Welcome back to Chasing Dramas! This is the podcast that discusses Chinese culture and history through historical Chinese dramas. I’m your host for today Cathy and Karen! We’re recording on January 22 which means happy Lunar New Year everyone! It’s the year of the rabbit!
Today we are discussing episode 45+46 of the Story of Yanxi Palace or 延禧攻略. This podcast is in English with proper nouns and certain phrases spoken in Mandarin Chinese.
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This podcast episode consists of a drama episode recap and we’ll move on to discuss the history portrayed in this episode.
In Episode 44, we saw Fu Heng return to the palace from war. At first he was excited to be back but then his world shattered when he saw Ying Luo appear before him as a concubine of the Emperor.
His return presents a sticky situation for both him and Ying Luo. 纯贵妃 who is not pleased at all at the rise of Ying Luo’s status in the palace, immediately takes action. One night when the Emperor visits her, she does not hesitate to casually mention how Ying Luo must be happy to see that Fu Heng is back and highlights their prior relationship back at Chang Chun Gong. This causes the Emperor’s suspicion to be tested and he deliberately avoids heading into Yan Xi Gon to see Ying Luo.
Shortly after, rumors start flying all over the palace about Ying Luo and Fu Heng’s prior relationship. Xiao 嘉嫔 who had been grounded takes this opportunity to stoke the flames of the fire by crying in front of the Emperor, begging for forgiveness and then casually mentioning 傅恒 as well as jealousy of women. The Emperor gets the hint but becomes angry at hearing this. He also heads over to the Empress’s palace who cleverly highlights that ying luo and fu heng’s relationship is bound to be stronger than others because of their relationship with the late Empress but then praises Ying Luo’s behavior in the palace for not having any opportunity to connect with Fu Heng since she arrived. This causes the Emperor to be further agitated because he’s not sure what to think any more while the Empress is mightly pleased that 纯贵妃 has such a foe in the palace.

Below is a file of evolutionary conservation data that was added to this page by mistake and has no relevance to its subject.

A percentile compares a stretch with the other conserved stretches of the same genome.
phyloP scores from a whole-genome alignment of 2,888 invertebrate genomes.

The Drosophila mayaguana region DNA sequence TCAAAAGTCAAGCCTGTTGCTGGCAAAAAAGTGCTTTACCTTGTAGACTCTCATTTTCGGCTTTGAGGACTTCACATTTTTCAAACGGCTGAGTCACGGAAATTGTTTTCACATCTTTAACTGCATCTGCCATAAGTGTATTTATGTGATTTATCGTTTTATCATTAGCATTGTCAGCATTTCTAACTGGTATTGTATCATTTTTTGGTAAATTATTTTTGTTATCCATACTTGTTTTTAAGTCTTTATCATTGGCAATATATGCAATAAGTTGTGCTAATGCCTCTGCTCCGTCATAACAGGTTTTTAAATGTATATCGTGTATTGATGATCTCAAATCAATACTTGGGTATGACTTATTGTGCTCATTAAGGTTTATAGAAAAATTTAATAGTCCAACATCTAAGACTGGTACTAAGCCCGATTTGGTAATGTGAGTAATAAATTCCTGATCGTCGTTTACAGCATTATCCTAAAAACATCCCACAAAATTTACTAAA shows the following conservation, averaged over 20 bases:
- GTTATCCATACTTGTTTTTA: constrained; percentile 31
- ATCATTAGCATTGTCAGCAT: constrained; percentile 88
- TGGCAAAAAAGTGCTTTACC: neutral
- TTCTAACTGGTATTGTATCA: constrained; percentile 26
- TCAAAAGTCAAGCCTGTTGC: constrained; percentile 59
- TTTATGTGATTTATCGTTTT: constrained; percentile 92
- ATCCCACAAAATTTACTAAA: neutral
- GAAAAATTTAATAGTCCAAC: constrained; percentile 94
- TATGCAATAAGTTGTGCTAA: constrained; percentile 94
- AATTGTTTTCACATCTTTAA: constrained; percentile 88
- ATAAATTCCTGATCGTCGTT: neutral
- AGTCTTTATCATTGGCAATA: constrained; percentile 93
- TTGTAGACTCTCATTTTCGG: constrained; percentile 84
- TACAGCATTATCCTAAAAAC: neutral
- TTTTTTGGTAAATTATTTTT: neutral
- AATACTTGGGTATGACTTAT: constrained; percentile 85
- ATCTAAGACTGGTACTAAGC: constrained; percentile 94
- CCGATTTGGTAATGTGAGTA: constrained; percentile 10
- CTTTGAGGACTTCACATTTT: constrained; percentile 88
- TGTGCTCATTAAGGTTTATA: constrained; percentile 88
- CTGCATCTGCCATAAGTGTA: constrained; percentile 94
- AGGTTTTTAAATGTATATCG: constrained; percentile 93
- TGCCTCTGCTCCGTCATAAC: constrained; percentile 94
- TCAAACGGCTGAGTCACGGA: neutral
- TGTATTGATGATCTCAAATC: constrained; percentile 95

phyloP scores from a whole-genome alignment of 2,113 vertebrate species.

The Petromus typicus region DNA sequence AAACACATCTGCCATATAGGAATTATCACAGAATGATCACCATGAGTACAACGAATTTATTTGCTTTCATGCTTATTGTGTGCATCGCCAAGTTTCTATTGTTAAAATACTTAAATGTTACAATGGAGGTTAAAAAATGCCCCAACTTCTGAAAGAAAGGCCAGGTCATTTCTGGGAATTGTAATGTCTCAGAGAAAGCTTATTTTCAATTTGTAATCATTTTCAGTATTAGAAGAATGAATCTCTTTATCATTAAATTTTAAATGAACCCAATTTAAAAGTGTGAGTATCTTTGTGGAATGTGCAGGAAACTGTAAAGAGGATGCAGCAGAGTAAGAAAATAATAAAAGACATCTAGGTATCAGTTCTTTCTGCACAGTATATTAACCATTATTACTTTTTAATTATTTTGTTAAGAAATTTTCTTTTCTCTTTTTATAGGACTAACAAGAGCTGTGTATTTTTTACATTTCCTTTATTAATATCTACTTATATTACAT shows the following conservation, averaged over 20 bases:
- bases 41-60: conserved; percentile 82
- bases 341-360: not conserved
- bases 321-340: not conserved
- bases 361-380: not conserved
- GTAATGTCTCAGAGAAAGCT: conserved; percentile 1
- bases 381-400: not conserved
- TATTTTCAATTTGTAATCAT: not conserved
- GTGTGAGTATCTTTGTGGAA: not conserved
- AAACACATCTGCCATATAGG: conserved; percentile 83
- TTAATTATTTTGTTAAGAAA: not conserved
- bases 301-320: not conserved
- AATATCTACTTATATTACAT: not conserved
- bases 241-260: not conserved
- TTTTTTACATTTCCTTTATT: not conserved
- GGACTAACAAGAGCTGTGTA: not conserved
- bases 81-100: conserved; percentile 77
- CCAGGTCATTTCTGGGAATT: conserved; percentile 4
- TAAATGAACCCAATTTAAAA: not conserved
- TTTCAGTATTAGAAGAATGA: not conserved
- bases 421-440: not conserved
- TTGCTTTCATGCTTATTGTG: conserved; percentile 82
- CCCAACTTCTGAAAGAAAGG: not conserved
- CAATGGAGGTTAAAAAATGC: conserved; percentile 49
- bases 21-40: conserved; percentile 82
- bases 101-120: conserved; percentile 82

Just as the rumors are everywhere, Ying Luo runs into Fu Heng in the gardens. But instead of turning back, she agrees to speak with him right then and there with Ming Yu present as well. Fu Heng doesn’t hesitate to bare his heart out and ask why YIng Luo didn’t wait for him and that he has no ability to not think about her. Ying Luo, to her credit, makes it clear to him that since that fateful winter day when Fu Heng and Er Qing came to the palace while she kneeled for hours, she already let her feelings go. And because this conversation was in public, it was overseen by both the Emperor and 纯贵妃 who most certainly guided the Emperor there after her maids saw Ying Luo and Fu Heng speaking in the garden.
With that the tide turns again against YIng Luo. Her maids are bullied in the palace and her favored gardenia flowers were confiscated by the Emperor as potpourri as chambers. Furthermore, a eunuch, 小全子 was captured by YIng Luo and MIng Yu to have been stealing goods from 延禧宫。 Ying Luo lets 小全子 go but notices a peculiar handkerchief that was in the bag of stolen goods. But even though 小全子 was apologetic about stealing the goods, he managed to swipe a hairpin that was then given to an unknown maid outside.
With this overhang that Ying Luo may not be faithful to the Emperor, she manages to seize her opportunity for a turnaround shortly after. Chun Gui Fei escorts the Empress Dowager, the Emperor and several other ladies in the palace to see the Su Zhou market that she set up in front of the palace. It’s a cute little market that 纯贵妃 put together to bring a smile to the Empress Dowager’s face. As the cohort of people walk around to explore the market, they hear a familiar voice and they see none other than 璎珞 at a stall in the market selling different wines. She has taken off her court attire and dressed down to match that of a wine peddling woman to great effect. Both the Emperor and Empress Dowager are pleasantly surprised to see her while 纯贵妃‘s face is hilarious to look at. She is absolutely sour at Ying Luo’s little display which takes the attention off of her. Not only is Ying Luo selling Jiang Nan wines but she also learned a bit of 苏州dialect in order to sell her wares. It’s a fun little scene for Ying Luo and despite the Emperor being rather dismissive of Ying Luo’s little act, he ultimately decides to visit her at yanxi gong that night.